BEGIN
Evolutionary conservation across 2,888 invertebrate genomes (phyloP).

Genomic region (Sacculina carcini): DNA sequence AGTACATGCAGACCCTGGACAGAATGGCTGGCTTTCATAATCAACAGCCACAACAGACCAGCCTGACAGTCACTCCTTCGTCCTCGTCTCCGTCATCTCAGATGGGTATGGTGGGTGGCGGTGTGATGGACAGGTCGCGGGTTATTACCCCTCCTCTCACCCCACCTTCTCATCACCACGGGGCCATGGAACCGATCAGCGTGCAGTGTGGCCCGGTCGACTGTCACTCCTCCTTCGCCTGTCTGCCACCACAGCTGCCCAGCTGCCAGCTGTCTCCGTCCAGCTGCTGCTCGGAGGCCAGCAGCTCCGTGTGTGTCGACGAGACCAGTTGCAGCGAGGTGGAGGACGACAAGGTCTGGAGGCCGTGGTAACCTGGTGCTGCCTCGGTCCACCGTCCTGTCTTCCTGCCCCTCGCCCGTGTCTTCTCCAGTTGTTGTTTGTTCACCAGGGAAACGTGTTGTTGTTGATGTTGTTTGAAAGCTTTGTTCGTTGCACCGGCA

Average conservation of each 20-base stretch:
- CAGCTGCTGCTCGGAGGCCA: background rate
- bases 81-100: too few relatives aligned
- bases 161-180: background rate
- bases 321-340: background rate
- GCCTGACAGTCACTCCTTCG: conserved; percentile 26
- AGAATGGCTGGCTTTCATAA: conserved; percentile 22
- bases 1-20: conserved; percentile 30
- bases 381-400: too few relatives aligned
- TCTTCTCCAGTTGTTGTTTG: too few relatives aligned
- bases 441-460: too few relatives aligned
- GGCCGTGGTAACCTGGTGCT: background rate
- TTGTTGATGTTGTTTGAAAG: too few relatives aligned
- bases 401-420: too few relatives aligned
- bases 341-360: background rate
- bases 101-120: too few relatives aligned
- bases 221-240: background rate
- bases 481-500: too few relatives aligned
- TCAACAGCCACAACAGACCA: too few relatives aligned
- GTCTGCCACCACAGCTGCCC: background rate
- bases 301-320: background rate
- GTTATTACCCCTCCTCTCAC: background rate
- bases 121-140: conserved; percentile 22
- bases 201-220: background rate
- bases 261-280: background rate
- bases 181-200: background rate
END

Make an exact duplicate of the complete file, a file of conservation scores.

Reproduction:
Evolutionary conservation across 2,888 invertebrate genomes (phyloP).

Genomic region (Sacculina carcini): DNA sequence AGTACATGCAGACCCTGGACAGAATGGCTGGCTTTCATAATCAACAGCCACAACAGACCAGCCTGACAGTCACTCCTTCGTCCTCGTCTCCGTCATCTCAGATGGGTATGGTGGGTGGCGGTGTGATGGACAGGTCGCGGGTTATTACCCCTCCTCTCACCCCACCTTCTCATCACCACGGGGCCATGGAACCGATCAGCGTGCAGTGTGGCCCGGTCGACTGTCACTCCTCCTTCGCCTGTCTGCCACCACAGCTGCCCAGCTGCCAGCTGTCTCCGTCCAGCTGCTGCTCGGAGGCCAGCAGCTCCGTGTGTGTCGACGAGACCAGTTGCAGCGAGGTGGAGGACGACAAGGTCTGGAGGCCGTGGTAACCTGGTGCTGCCTCGGTCCACCGTCCTGTCTTCCTGCCCCTCGCCCGTGTCTTCTCCAGTTGTTGTTTGTTCACCAGGGAAACGTGTTGTTGTTGATGTTGTTTGAAAGCTTTGTTCGTTGCACCGGCA

Average conservation of each 20-base stretch:
- CAGCTGCTGCTCGGAGGCCA: background rate
- bases 81-100: too few relatives aligned
- bases 161-180: background rate
- bases 321-340: background rate
- GCCTGACAGTCACTCCTTCG: conserved; percentile 26
- AGAATGGCTGGCTTTCATAA: conserved; percentile 22
- bases 1-20: conserved; percentile 30
- bases 381-400: too few relatives aligned
- TCTTCTCCAGTTGTTGTTTG: too few relatives aligned
- bases 441-460: too few relatives aligned
- GGCCGTGGTAACCTGGTGCT: background rate
- TTGTTGATGTTGTTTGAAAG: too few relatives aligned
- bases 401-420: too few relatives aligned
- bases 341-360: background rate
- bases 101-120: too few relatives aligned
- bases 221-240: background rate
- bases 481-500: too few relatives aligned
- TCAACAGCCACAACAGACCA: too few relatives aligned
- GTCTGCCACCACAGCTGCCC: background rate
- bases 301-320: background rate
- GTTATTACCCCTCCTCTCAC: background rate
- bases 121-140: conserved; percentile 22
- bases 201-220: background rate
- bases 261-280: background rate
- bases 181-200: background rate